Mustafa Kamel Mustafa, the former north London imam more commonly known by his alias Abu Hamza, used his Finsbury Park mosque in the mid and late-1990s as his “base of operations for the global export of violence and terror”, a US prosecutor has told a New York court.
On the first day of testimony in a terror trial that is set to last about a month, Assistant US Attorney Edward Kim described the mosque as “brimming with hundreds of men whom Abu Hamza sought to deploy for his own violent purposes”. Those men, he added, were “all able-bodied Muslims and their duty was to wage war against non-Muslims, a duty to kill. It was violent, it was global, it was mandatory.”
Extradited from Britain to the US in 2012, the 56-year-old former cleric faces charges variously of helping to set up a training camp for sympathisers of al-Qa’ida and the Taliban in Bly, Oregon, arranging followers to attend an al-Qa’ida training camp in Afghanistan and also providing a satellite phone for kidnappers in a 1998 hostage-taking attack on Westerners in Yemen which left four people dead.
If convicted on all charges he faces life in prison.
As a jury of 12 listened to opening statements from both sides in a federal courthouse in Manhattan, the defendant followed attentively from the defence table, wearing a short-sleeved smock that revealed his truncated arms – both hands were lost in an incident in Afghanistan. Under the orders of the court, he had been barred from wearing his trademark prosthetic hook which serves as a hand.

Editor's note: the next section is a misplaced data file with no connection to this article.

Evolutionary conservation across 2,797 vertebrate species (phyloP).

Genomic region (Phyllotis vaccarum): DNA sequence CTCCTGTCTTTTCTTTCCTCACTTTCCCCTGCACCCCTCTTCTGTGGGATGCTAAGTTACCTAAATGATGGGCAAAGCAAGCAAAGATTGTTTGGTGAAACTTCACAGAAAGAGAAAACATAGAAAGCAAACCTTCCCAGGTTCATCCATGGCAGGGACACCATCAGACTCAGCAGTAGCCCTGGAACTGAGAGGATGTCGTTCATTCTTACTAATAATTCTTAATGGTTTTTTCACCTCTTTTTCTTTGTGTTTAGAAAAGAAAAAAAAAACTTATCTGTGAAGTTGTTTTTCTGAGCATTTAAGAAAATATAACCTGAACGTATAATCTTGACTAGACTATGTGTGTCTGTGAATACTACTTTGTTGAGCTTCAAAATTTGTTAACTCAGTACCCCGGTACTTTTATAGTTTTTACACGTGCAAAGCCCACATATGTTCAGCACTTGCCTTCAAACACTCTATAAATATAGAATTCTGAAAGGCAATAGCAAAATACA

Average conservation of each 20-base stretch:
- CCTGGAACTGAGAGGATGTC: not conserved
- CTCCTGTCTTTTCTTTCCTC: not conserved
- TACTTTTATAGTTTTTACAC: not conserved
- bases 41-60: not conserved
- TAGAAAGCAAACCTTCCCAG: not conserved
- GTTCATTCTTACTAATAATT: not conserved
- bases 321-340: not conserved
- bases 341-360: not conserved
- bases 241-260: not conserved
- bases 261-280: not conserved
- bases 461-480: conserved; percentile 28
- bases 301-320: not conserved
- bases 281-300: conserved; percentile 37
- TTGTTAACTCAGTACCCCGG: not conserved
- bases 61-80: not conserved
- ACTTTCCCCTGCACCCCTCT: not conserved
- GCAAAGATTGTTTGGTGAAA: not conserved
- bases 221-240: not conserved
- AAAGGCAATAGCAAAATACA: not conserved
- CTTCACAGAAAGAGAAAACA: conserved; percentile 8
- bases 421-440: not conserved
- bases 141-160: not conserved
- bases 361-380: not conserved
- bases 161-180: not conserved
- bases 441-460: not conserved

Even before the jury was led in, the judge, Katherine Forrest, revealed she had received a five-page letter from the defendant overnight requesting that he be allowed to deliver the opening statement for the defence. She denied the request.
But making the statement for him, his lead lawyer Joshua Dratel said that Abu Hamza would take the witness stand to testify on his own behalf later in the trial.
Mr Dratel urged jurors to distinguish between the alleged crimes, which he said would not be proven, and the content of the sermons Abu Hamza made at the mosque, some recordings of which are to be played to the jury by the prosecution as part of its case.
“He said a lot of harsh things,” Mr Dratel offered. “These are views, not acts. This is expression, not crimes. He needed to be outrageous to an extent to reach the entire spectrum of his community… he couldn’t walk a road that left him without access to extremists on one side or the other.”
Taking a brief historic detour, Mr Dratel noted that Western governments, including the US, and his client were once on the same side, fighting in defence of Muslims for example in Afghanistan against the former Soviet Union and in Bosnia against the Serbians. Perceptions of leaders like his client evolve over time, he argued.
“For decades Nelson Mandela was considered a terrorist and now he is an icon. Things change.”
The defence also noted that after questioning in Britain, Abu Hamza had not been charged in relation to the Yemen kidnapping. Instead, he had been “relied on by New Scotland Yard, MI5 and British intelligence to be a moderating influence” in the Muslim community in Britain and to “help them to know when trouble was going to happen”.
But the prosecution painted a far more damning picture. “Abu Hamza was not just a creature of religion,” Mr Kim insisted. “He was a trainer of terrorists, he used a cover of religion so he could hide in plain sight in London.” He noted that when British police raided the mosque they found “tools of war stockpiled in a house of worship”. Those, he said, included “knives, gas masks, flak jackets and chemical war suits”.
A key witness expected to testify for the prosecution is Saajid Badat, a British man who plotted with “shoe bomber” Richard Reid, to blow up airliners.
Badat was released after serving six and half years in prison in the UK after agreeing to act as a terrorist ‘supergrass’ and testify against former associates in trials such as this. Because he has refused to travel to the US for fear of being arrested, he will testify by video link.
Mr Dratel, however, said that Badat had never even met Abu Hamza and had attended only two of his sermons. “You will hear that even the United States doesn’t trust him,” he told the jury.